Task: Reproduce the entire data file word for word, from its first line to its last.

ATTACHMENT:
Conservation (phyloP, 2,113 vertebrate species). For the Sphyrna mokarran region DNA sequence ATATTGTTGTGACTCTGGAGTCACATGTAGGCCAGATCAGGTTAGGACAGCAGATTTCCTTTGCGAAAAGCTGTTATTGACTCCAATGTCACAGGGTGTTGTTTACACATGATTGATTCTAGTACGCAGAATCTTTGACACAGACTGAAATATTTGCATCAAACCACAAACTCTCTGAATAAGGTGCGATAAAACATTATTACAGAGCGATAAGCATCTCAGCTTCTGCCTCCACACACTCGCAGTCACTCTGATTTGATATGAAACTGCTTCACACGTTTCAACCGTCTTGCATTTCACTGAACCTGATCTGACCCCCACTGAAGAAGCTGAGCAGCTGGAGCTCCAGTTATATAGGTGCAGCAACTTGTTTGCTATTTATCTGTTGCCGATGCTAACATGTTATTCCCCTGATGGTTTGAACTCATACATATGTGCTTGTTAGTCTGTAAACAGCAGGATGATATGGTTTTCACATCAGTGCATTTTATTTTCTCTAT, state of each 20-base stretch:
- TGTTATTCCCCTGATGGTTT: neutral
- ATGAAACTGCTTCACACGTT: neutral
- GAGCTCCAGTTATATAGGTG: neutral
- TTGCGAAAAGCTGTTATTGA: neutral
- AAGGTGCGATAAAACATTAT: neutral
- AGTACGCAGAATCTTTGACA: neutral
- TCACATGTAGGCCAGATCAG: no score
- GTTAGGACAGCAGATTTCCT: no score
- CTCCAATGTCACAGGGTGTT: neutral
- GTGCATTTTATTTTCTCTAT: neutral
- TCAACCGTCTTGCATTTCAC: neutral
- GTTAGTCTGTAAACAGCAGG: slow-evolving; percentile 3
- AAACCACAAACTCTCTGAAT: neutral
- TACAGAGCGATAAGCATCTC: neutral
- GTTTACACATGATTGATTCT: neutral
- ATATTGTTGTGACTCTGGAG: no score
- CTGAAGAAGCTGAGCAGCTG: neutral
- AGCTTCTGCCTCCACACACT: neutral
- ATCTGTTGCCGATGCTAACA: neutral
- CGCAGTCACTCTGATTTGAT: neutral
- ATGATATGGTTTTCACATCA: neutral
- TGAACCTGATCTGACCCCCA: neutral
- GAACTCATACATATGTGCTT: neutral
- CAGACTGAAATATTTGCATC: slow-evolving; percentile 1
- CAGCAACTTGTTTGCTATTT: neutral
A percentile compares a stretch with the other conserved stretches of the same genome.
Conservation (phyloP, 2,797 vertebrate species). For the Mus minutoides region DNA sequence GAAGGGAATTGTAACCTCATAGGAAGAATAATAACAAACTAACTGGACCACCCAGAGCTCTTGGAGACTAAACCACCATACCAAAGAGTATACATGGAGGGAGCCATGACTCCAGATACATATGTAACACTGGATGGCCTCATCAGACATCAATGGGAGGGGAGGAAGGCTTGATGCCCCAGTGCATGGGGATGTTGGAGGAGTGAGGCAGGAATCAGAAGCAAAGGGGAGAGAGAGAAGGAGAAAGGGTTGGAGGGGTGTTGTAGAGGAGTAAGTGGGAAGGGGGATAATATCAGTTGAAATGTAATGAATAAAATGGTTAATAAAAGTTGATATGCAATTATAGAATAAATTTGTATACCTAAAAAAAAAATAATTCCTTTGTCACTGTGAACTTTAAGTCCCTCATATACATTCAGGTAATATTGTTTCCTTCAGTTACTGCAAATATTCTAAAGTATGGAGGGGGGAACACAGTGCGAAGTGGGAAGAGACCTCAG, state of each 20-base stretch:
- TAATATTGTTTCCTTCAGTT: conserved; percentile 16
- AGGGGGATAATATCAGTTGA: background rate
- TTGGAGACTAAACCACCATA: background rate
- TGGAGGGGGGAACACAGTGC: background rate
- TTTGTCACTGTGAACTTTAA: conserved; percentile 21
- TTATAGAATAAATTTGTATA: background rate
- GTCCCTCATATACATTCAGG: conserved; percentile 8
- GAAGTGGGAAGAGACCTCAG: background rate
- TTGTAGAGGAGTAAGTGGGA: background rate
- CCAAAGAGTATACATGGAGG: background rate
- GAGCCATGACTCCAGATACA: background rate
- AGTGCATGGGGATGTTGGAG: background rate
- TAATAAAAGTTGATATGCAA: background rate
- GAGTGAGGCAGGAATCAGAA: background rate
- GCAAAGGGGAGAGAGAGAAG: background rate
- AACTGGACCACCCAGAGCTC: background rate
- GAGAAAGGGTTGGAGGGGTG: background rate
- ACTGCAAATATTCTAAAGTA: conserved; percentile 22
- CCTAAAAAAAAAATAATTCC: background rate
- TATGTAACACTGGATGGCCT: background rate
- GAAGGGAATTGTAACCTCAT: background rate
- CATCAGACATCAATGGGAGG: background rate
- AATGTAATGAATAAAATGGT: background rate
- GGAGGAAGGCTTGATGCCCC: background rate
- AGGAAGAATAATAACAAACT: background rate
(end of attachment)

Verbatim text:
Conservation (phyloP, 2,113 vertebrate species). For the Sphyrna mokarran region DNA sequence ATATTGTTGTGACTCTGGAGTCACATGTAGGCCAGATCAGGTTAGGACAGCAGATTTCCTTTGCGAAAAGCTGTTATTGACTCCAATGTCACAGGGTGTTGTTTACACATGATTGATTCTAGTACGCAGAATCTTTGACACAGACTGAAATATTTGCATCAAACCACAAACTCTCTGAATAAGGTGCGATAAAACATTATTACAGAGCGATAAGCATCTCAGCTTCTGCCTCCACACACTCGCAGTCACTCTGATTTGATATGAAACTGCTTCACACGTTTCAACCGTCTTGCATTTCACTGAACCTGATCTGACCCCCACTGAAGAAGCTGAGCAGCTGGAGCTCCAGTTATATAGGTGCAGCAACTTGTTTGCTATTTATCTGTTGCCGATGCTAACATGTTATTCCCCTGATGGTTTGAACTCATACATATGTGCTTGTTAGTCTGTAAACAGCAGGATGATATGGTTTTCACATCAGTGCATTTTATTTTCTCTAT, state of each 20-base stretch:
- TGTTATTCCCCTGATGGTTT: neutral
- ATGAAACTGCTTCACACGTT: neutral
- GAGCTCCAGTTATATAGGTG: neutral
- TTGCGAAAAGCTGTTATTGA: neutral
- AAGGTGCGATAAAACATTAT: neutral
- AGTACGCAGAATCTTTGACA: neutral
- TCACATGTAGGCCAGATCAG: no score
- GTTAGGACAGCAGATTTCCT: no score
- CTCCAATGTCACAGGGTGTT: neutral
- GTGCATTTTATTTTCTCTAT: neutral
- TCAACCGTCTTGCATTTCAC: neutral
- GTTAGTCTGTAAACAGCAGG: slow-evolving; percentile 3
- AAACCACAAACTCTCTGAAT: neutral
- TACAGAGCGATAAGCATCTC: neutral
- GTTTACACATGATTGATTCT: neutral
- ATATTGTTGTGACTCTGGAG: no score
- CTGAAGAAGCTGAGCAGCTG: neutral
- AGCTTCTGCCTCCACACACT: neutral
- ATCTGTTGCCGATGCTAACA: neutral
- CGCAGTCACTCTGATTTGAT: neutral
- ATGATATGGTTTTCACATCA: neutral
- TGAACCTGATCTGACCCCCA: neutral
- GAACTCATACATATGTGCTT: neutral
- CAGACTGAAATATTTGCATC: slow-evolving; percentile 1
- CAGCAACTTGTTTGCTATTT: neutral
A percentile compares a stretch with the other conserved stretches of the same genome.
Conservation (phyloP, 2,797 vertebrate species). For the Mus minutoides region DNA sequence GAAGGGAATTGTAACCTCATAGGAAGAATAATAACAAACTAACTGGACCACCCAGAGCTCTTGGAGACTAAACCACCATACCAAAGAGTATACATGGAGGGAGCCATGACTCCAGATACATATGTAACACTGGATGGCCTCATCAGACATCAATGGGAGGGGAGGAAGGCTTGATGCCCCAGTGCATGGGGATGTTGGAGGAGTGAGGCAGGAATCAGAAGCAAAGGGGAGAGAGAGAAGGAGAAAGGGTTGGAGGGGTGTTGTAGAGGAGTAAGTGGGAAGGGGGATAATATCAGTTGAAATGTAATGAATAAAATGGTTAATAAAAGTTGATATGCAATTATAGAATAAATTTGTATACCTAAAAAAAAAATAATTCCTTTGTCACTGTGAACTTTAAGTCCCTCATATACATTCAGGTAATATTGTTTCCTTCAGTTACTGCAAATATTCTAAAGTATGGAGGGGGGAACACAGTGCGAAGTGGGAAGAGACCTCAG, state of each 20-base stretch:
- TAATATTGTTTCCTTCAGTT: conserved; percentile 16
- AGGGGGATAATATCAGTTGA: background rate
- TTGGAGACTAAACCACCATA: background rate
- TGGAGGGGGGAACACAGTGC: background rate
- TTTGTCACTGTGAACTTTAA: conserved; percentile 21
- TTATAGAATAAATTTGTATA: background rate
- GTCCCTCATATACATTCAGG: conserved; percentile 8
- GAAGTGGGAAGAGACCTCAG: background rate
- TTGTAGAGGAGTAAGTGGGA: background rate
- CCAAAGAGTATACATGGAGG: background rate
- GAGCCATGACTCCAGATACA: background rate
- AGTGCATGGGGATGTTGGAG: background rate
- TAATAAAAGTTGATATGCAA: background rate
- GAGTGAGGCAGGAATCAGAA: background rate
- GCAAAGGGGAGAGAGAGAAG: background rate
- AACTGGACCACCCAGAGCTC: background rate
- GAGAAAGGGTTGGAGGGGTG: background rate
- ACTGCAAATATTCTAAAGTA: conserved; percentile 22
- CCTAAAAAAAAAATAATTCC: background rate
- TATGTAACACTGGATGGCCT: background rate
- GAAGGGAATTGTAACCTCAT: background rate
- CATCAGACATCAATGGGAGG: background rate
- AATGTAATGAATAAAATGGT: background rate
- GGAGGAAGGCTTGATGCCCC: background rate
- AGGAAGAATAATAACAAACT: background rate